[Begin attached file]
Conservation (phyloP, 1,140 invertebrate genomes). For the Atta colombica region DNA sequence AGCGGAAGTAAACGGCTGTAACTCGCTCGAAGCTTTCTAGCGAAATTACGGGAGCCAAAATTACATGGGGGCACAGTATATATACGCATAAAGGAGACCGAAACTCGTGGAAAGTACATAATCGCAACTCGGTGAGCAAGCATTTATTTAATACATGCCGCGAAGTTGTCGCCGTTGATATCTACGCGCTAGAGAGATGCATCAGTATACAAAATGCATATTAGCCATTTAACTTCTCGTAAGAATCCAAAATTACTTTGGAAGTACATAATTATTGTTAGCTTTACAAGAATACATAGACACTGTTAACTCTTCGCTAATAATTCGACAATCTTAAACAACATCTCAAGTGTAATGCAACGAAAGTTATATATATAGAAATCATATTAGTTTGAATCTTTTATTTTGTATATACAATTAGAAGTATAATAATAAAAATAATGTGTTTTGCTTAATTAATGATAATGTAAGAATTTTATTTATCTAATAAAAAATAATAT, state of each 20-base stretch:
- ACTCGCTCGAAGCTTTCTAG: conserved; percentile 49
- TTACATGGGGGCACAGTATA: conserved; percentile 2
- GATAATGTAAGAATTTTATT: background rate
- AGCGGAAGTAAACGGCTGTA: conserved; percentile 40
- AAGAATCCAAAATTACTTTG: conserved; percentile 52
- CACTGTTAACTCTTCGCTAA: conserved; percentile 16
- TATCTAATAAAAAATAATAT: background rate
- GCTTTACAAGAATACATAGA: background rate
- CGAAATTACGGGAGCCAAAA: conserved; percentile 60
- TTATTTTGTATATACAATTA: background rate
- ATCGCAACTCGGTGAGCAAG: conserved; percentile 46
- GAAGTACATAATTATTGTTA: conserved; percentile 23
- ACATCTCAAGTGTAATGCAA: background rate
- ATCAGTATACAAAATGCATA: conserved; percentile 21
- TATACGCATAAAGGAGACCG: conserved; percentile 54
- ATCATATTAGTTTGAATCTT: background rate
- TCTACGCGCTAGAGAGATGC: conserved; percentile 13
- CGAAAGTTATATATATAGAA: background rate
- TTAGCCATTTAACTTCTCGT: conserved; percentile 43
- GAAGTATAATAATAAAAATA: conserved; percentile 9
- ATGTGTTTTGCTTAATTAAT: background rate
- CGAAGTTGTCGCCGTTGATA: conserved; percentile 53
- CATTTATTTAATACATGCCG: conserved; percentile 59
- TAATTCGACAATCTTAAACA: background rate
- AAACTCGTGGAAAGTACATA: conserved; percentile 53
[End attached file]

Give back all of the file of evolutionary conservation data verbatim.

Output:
Conservation (phyloP, 1,140 invertebrate genomes). For the Atta colombica region DNA sequence AGCGGAAGTAAACGGCTGTAACTCGCTCGAAGCTTTCTAGCGAAATTACGGGAGCCAAAATTACATGGGGGCACAGTATATATACGCATAAAGGAGACCGAAACTCGTGGAAAGTACATAATCGCAACTCGGTGAGCAAGCATTTATTTAATACATGCCGCGAAGTTGTCGCCGTTGATATCTACGCGCTAGAGAGATGCATCAGTATACAAAATGCATATTAGCCATTTAACTTCTCGTAAGAATCCAAAATTACTTTGGAAGTACATAATTATTGTTAGCTTTACAAGAATACATAGACACTGTTAACTCTTCGCTAATAATTCGACAATCTTAAACAACATCTCAAGTGTAATGCAACGAAAGTTATATATATAGAAATCATATTAGTTTGAATCTTTTATTTTGTATATACAATTAGAAGTATAATAATAAAAATAATGTGTTTTGCTTAATTAATGATAATGTAAGAATTTTATTTATCTAATAAAAAATAATAT, state of each 20-base stretch:
- ACTCGCTCGAAGCTTTCTAG: conserved; percentile 49
- TTACATGGGGGCACAGTATA: conserved; percentile 2
- GATAATGTAAGAATTTTATT: background rate
- AGCGGAAGTAAACGGCTGTA: conserved; percentile 40
- AAGAATCCAAAATTACTTTG: conserved; percentile 52
- CACTGTTAACTCTTCGCTAA: conserved; percentile 16
- TATCTAATAAAAAATAATAT: background rate
- GCTTTACAAGAATACATAGA: background rate
- CGAAATTACGGGAGCCAAAA: conserved; percentile 60
- TTATTTTGTATATACAATTA: background rate
- ATCGCAACTCGGTGAGCAAG: conserved; percentile 46
- GAAGTACATAATTATTGTTA: conserved; percentile 23
- ACATCTCAAGTGTAATGCAA: background rate
- ATCAGTATACAAAATGCATA: conserved; percentile 21
- TATACGCATAAAGGAGACCG: conserved; percentile 54
- ATCATATTAGTTTGAATCTT: background rate
- TCTACGCGCTAGAGAGATGC: conserved; percentile 13
- CGAAAGTTATATATATAGAA: background rate
- TTAGCCATTTAACTTCTCGT: conserved; percentile 43
- GAAGTATAATAATAAAAATA: conserved; percentile 9
- ATGTGTTTTGCTTAATTAAT: background rate
- CGAAGTTGTCGCCGTTGATA: conserved; percentile 53
- CATTTATTTAATACATGCCG: conserved; percentile 59
- TAATTCGACAATCTTAAACA: background rate
- AAACTCGTGGAAAGTACATA: conserved; percentile 53